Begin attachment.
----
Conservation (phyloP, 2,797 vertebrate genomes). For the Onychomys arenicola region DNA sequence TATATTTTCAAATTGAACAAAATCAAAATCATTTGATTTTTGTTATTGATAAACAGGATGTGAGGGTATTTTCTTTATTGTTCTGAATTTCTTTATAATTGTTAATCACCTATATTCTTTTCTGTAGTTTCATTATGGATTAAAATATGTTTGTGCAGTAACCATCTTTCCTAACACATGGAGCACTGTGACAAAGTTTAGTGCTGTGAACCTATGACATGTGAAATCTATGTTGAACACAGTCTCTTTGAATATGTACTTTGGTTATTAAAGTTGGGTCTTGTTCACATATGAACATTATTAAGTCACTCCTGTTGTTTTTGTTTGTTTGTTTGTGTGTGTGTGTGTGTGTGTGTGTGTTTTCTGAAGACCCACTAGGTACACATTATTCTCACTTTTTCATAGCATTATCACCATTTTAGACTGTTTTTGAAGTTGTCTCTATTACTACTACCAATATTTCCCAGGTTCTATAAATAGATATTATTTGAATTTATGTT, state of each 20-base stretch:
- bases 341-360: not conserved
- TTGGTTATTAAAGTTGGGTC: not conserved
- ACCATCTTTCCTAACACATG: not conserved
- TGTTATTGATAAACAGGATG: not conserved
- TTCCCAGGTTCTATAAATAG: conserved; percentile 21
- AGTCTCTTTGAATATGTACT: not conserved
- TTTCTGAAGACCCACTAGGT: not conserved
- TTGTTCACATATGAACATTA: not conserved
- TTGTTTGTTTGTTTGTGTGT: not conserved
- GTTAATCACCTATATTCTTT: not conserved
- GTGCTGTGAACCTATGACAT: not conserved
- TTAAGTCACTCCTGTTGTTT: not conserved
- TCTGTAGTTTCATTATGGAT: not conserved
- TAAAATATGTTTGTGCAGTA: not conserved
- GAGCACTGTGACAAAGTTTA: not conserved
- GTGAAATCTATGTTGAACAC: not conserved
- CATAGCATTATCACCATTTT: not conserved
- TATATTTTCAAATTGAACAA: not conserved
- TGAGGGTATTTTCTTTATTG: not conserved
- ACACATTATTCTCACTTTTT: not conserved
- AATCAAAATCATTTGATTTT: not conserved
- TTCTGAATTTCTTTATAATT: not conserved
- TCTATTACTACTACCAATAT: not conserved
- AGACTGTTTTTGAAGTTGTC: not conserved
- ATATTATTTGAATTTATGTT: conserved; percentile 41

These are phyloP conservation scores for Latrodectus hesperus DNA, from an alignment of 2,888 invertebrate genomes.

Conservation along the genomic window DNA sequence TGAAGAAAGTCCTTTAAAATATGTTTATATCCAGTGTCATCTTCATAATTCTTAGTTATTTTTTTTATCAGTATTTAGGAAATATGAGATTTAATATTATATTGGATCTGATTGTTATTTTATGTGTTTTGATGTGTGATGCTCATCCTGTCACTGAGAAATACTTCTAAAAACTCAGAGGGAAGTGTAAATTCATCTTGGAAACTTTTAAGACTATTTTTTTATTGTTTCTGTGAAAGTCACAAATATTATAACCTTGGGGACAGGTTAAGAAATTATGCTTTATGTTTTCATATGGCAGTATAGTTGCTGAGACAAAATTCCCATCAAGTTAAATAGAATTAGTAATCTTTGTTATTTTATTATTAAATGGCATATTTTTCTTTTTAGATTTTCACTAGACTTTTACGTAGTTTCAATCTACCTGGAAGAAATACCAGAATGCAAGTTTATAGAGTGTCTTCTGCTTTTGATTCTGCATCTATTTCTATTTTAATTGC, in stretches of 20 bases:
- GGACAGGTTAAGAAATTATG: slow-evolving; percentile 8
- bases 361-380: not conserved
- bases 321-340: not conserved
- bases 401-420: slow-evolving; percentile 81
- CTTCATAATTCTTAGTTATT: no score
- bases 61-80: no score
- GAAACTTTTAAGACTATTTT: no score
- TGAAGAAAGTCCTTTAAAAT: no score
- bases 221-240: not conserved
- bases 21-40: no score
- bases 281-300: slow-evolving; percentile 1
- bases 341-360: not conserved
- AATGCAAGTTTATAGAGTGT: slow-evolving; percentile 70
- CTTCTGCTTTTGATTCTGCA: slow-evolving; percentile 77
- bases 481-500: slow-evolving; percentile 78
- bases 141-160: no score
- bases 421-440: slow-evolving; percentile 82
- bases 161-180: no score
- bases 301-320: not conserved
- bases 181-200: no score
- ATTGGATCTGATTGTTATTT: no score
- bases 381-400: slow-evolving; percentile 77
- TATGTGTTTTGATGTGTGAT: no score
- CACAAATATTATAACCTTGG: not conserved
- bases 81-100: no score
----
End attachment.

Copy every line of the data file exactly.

Conservation (phyloP, 2,797 vertebrate genomes). For the Onychomys arenicola region DNA sequence TATATTTTCAAATTGAACAAAATCAAAATCATTTGATTTTTGTTATTGATAAACAGGATGTGAGGGTATTTTCTTTATTGTTCTGAATTTCTTTATAATTGTTAATCACCTATATTCTTTTCTGTAGTTTCATTATGGATTAAAATATGTTTGTGCAGTAACCATCTTTCCTAACACATGGAGCACTGTGACAAAGTTTAGTGCTGTGAACCTATGACATGTGAAATCTATGTTGAACACAGTCTCTTTGAATATGTACTTTGGTTATTAAAGTTGGGTCTTGTTCACATATGAACATTATTAAGTCACTCCTGTTGTTTTTGTTTGTTTGTTTGTGTGTGTGTGTGTGTGTGTGTGTGTTTTCTGAAGACCCACTAGGTACACATTATTCTCACTTTTTCATAGCATTATCACCATTTTAGACTGTTTTTGAAGTTGTCTCTATTACTACTACCAATATTTCCCAGGTTCTATAAATAGATATTATTTGAATTTATGTT, state of each 20-base stretch:
- bases 341-360: not conserved
- TTGGTTATTAAAGTTGGGTC: not conserved
- ACCATCTTTCCTAACACATG: not conserved
- TGTTATTGATAAACAGGATG: not conserved
- TTCCCAGGTTCTATAAATAG: conserved; percentile 21
- AGTCTCTTTGAATATGTACT: not conserved
- TTTCTGAAGACCCACTAGGT: not conserved
- TTGTTCACATATGAACATTA: not conserved
- TTGTTTGTTTGTTTGTGTGT: not conserved
- GTTAATCACCTATATTCTTT: not conserved
- GTGCTGTGAACCTATGACAT: not conserved
- TTAAGTCACTCCTGTTGTTT: not conserved
- TCTGTAGTTTCATTATGGAT: not conserved
- TAAAATATGTTTGTGCAGTA: not conserved
- GAGCACTGTGACAAAGTTTA: not conserved
- GTGAAATCTATGTTGAACAC: not conserved
- CATAGCATTATCACCATTTT: not conserved
- TATATTTTCAAATTGAACAA: not conserved
- TGAGGGTATTTTCTTTATTG: not conserved
- ACACATTATTCTCACTTTTT: not conserved
- AATCAAAATCATTTGATTTT: not conserved
- TTCTGAATTTCTTTATAATT: not conserved
- TCTATTACTACTACCAATAT: not conserved
- AGACTGTTTTTGAAGTTGTC: not conserved
- ATATTATTTGAATTTATGTT: conserved; percentile 41

These are phyloP conservation scores for Latrodectus hesperus DNA, from an alignment of 2,888 invertebrate genomes.

Conservation along the genomic window DNA sequence TGAAGAAAGTCCTTTAAAATATGTTTATATCCAGTGTCATCTTCATAATTCTTAGTTATTTTTTTTATCAGTATTTAGGAAATATGAGATTTAATATTATATTGGATCTGATTGTTATTTTATGTGTTTTGATGTGTGATGCTCATCCTGTCACTGAGAAATACTTCTAAAAACTCAGAGGGAAGTGTAAATTCATCTTGGAAACTTTTAAGACTATTTTTTTATTGTTTCTGTGAAAGTCACAAATATTATAACCTTGGGGACAGGTTAAGAAATTATGCTTTATGTTTTCATATGGCAGTATAGTTGCTGAGACAAAATTCCCATCAAGTTAAATAGAATTAGTAATCTTTGTTATTTTATTATTAAATGGCATATTTTTCTTTTTAGATTTTCACTAGACTTTTACGTAGTTTCAATCTACCTGGAAGAAATACCAGAATGCAAGTTTATAGAGTGTCTTCTGCTTTTGATTCTGCATCTATTTCTATTTTAATTGC, in stretches of 20 bases:
- GGACAGGTTAAGAAATTATG: slow-evolving; percentile 8
- bases 361-380: not conserved
- bases 321-340: not conserved
- bases 401-420: slow-evolving; percentile 81
- CTTCATAATTCTTAGTTATT: no score
- bases 61-80: no score
- GAAACTTTTAAGACTATTTT: no score
- TGAAGAAAGTCCTTTAAAAT: no score
- bases 221-240: not conserved
- bases 21-40: no score
- bases 281-300: slow-evolving; percentile 1
- bases 341-360: not conserved
- AATGCAAGTTTATAGAGTGT: slow-evolving; percentile 70
- CTTCTGCTTTTGATTCTGCA: slow-evolving; percentile 77
- bases 481-500: slow-evolving; percentile 78
- bases 141-160: no score
- bases 421-440: slow-evolving; percentile 82
- bases 161-180: no score
- bases 301-320: not conserved
- bases 181-200: no score
- ATTGGATCTGATTGTTATTT: no score
- bases 381-400: slow-evolving; percentile 77
- TATGTGTTTTGATGTGTGAT: no score
- CACAAATATTATAACCTTGG: not conserved
- bases 81-100: no score